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Verstibular Disorders: Benign Paroxysmal Positional Vertigo, Vertigo and Ménière's Disease

by Craig Canby, PhD
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    00:00 Now we’ll take a look at three different vestibular disorders.

    00:06 We’ll take a look first at Benign paroxysmal positional vertigo.

    00:13 Then we'll look at vertigo.

    00:15 And then we’ll finish up with a brief discussion about Meniere’s disease.

    00:22 So, first, Benign Paroxysmal Positional Vertigo, First thing for you to understand is that this is the most common form of vertigo.

    00:37 Individuals with this form of vertigo have sudden onset of episodes.

    00:44 However, this episodes of dizziness are of short duration.

    00:52 Certain head positions or movements will trigger or prompt a given episode in individuals that have this disorder.

    01:04 What causes this condition? We’ll it all relates to the macula.

    01:12 Where we have the macula shown in through here of the utricle or saccule.

    01:19 And the macula has embedded in it, this otoconia.

    01:29 And in the case of this condition, it is the otoconia in the utricle that get dislodged and when they become dislodged they migrate into one of the semi- circular canals that we see over here in this smaller image.

    01:48 So, here’s a semi-circular canal here for example.

    01:51 And another one here and then in our third semi-circular canal are shown into there.

    01:56 So, in otoconia they become dislodge and get into one of those semi- circular canals.

    02:02 And when they get there they disrupt normal fluid movement within a semi-circular canal.

    02:09 And this will send false signals in the vestibular system causing this episodes of dizziness.

    02:21 The second vestibular disorder that I want you to understand is that vertigo.

    02:26 And we’ll walk through several of this symptoms associated with vertigo in this table.

    02:37 Individuals with vertigo may complain of spinning sensation.

    02:42 They may complain that they are tilting because of the disruption of the vestibular apparatus, and the sensing of false signals.

    02:54 They may feel that they are swaying.

    02:58 As a result of this, they may feel very often that they’re off balanced or unbalanced.

    03:05 And they tend to pull to one direction because of this impairment of the vestibular apparatus.

    03:13 There are several different causes of vertigo.

    03:16 You can have an inflammation of vestibular nerve or inflammation of the vestibular pathway of vestibular neuritis, a vascular lesions of the brain stem or the cerebellum may impair the vestibular apparatus resulting in vertigo.

    03:35 Demyelination and once you lose your insulation you can have cross talk between nerve fibers leading to fault signals.

    03:46 Certain drugs and ingestion of too much alcohol will certainly disrupt the vestibular system.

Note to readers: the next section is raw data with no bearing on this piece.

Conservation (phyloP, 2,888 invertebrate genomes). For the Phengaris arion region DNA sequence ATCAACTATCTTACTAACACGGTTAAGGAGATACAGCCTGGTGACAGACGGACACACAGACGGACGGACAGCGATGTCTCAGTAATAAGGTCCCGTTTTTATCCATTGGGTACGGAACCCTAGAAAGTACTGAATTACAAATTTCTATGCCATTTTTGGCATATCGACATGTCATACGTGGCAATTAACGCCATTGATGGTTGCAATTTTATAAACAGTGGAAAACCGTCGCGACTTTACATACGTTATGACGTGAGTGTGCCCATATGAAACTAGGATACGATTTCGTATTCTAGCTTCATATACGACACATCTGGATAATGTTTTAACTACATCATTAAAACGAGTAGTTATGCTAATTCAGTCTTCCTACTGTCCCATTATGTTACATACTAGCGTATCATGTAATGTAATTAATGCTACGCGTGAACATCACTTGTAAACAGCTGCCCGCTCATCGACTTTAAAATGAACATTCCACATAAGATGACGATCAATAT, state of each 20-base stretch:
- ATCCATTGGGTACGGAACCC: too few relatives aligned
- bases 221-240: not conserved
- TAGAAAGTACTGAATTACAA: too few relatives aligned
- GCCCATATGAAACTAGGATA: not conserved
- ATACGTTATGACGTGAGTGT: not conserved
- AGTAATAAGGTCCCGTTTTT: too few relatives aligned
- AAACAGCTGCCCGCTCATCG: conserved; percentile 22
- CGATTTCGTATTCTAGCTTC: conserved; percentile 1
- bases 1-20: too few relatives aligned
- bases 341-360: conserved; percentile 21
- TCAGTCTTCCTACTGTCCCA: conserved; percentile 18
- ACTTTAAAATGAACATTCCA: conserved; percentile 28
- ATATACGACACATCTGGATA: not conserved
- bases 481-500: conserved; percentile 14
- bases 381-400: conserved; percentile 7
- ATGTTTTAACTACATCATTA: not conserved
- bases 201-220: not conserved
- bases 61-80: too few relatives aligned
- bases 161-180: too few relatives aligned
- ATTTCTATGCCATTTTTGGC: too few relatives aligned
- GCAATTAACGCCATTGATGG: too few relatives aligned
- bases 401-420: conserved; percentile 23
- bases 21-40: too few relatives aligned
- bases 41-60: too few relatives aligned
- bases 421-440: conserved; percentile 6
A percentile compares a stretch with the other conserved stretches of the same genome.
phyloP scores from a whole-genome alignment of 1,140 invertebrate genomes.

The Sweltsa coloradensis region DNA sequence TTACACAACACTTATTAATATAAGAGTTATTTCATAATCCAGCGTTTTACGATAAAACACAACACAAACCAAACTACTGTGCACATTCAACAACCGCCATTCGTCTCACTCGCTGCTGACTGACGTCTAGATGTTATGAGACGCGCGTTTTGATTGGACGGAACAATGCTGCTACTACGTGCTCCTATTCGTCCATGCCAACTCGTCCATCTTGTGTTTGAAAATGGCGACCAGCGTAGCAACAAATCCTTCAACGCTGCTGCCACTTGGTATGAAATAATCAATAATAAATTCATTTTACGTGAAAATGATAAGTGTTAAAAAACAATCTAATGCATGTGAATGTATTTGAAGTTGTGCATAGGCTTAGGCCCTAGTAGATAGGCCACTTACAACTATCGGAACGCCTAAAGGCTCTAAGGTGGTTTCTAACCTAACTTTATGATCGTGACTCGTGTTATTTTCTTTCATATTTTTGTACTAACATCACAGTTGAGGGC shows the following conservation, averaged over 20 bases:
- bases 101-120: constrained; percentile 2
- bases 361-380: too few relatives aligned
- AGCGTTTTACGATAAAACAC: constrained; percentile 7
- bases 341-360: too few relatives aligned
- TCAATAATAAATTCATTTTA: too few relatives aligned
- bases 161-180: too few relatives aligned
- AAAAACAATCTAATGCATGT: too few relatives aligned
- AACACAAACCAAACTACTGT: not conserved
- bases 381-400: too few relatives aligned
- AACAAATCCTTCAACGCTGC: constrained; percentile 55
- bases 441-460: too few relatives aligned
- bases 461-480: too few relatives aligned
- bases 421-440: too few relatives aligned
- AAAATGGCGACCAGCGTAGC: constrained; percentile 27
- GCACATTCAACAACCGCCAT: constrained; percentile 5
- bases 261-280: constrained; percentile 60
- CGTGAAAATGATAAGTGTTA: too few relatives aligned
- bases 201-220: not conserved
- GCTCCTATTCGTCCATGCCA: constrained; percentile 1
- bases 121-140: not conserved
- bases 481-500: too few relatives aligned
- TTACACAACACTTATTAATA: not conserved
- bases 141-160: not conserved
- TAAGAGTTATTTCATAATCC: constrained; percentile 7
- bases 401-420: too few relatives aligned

03:53 And acoustic tumors can also cause this types of symptoms.

    04:05 The last vestibular disorder that I want you to understand is that of that Meniere’s disease.

    04:12 This table will guide you through the symptoms that associated with Meniere’s disease as well as the causes.

    04:22 Meniere’s disease is characterized by abrupt recurrent attacks of vertigo.

    04:29 There’s also an associated hearing loss with this disorder.

    04:34 Tinnitus or ringing of the ears is associated with Meniere’s disease.

    04:40 Patients may complain of excess ear pressure or fullness with in their ear And nausea and vomiting are associated symptoms as well.

    04:53 Several different causes to consider again, vestibular neuritis, vascular lesions of the brain stem or cerebellum, demyelination, certain drugs and alcohol and acoustic tumors.

    05:14 Now this were the same causes that we walk through that you saw earlier with vertigo.


    About the Lecture

    The lecture Verstibular Disorders: Benign Paroxysmal Positional Vertigo, Vertigo and Ménière's Disease by Craig Canby, PhD is from the course Auditory System and Vestibular System. It contains the following chapters:

    • Clinical Correlations – Benign Paroxysmal Positional Vertigo
    • Clinical Correlations – Vertigo
    • Clinical Correlations – Ménière's Disease

    Included Quiz Questions

    1. Migration of otoconia to semicircular canals
    2. Demyelination
    3. Acoustic tumors
    4. Vascular lesions of brainstem
    5. Vestibular neuritis
    1. Nystagmus
    2. Tinnitus
    3. Vertigo
    4. Hearing loss
    5. Ear fullness
    1. It has acute onset and short duration of episodes
    2. Demyelination is the most common cause of BPPV
    3. A single episode can last hours
    4. Change of position has no effect on BPPV
    5. It is a very rare disorder

    Author of lecture Verstibular Disorders: Benign Paroxysmal Positional Vertigo, Vertigo and Ménière's Disease

     Craig Canby, PhD

    Craig Canby, PhD


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    Great lesson!
    By Hudanur Z. on 26. September 2017 for Verstibular Disorders: Benign Paroxysmal Positional Vertigo, Vertigo and Ménière's Disease

    Clear and concise, easy to understand and very clinically relevant.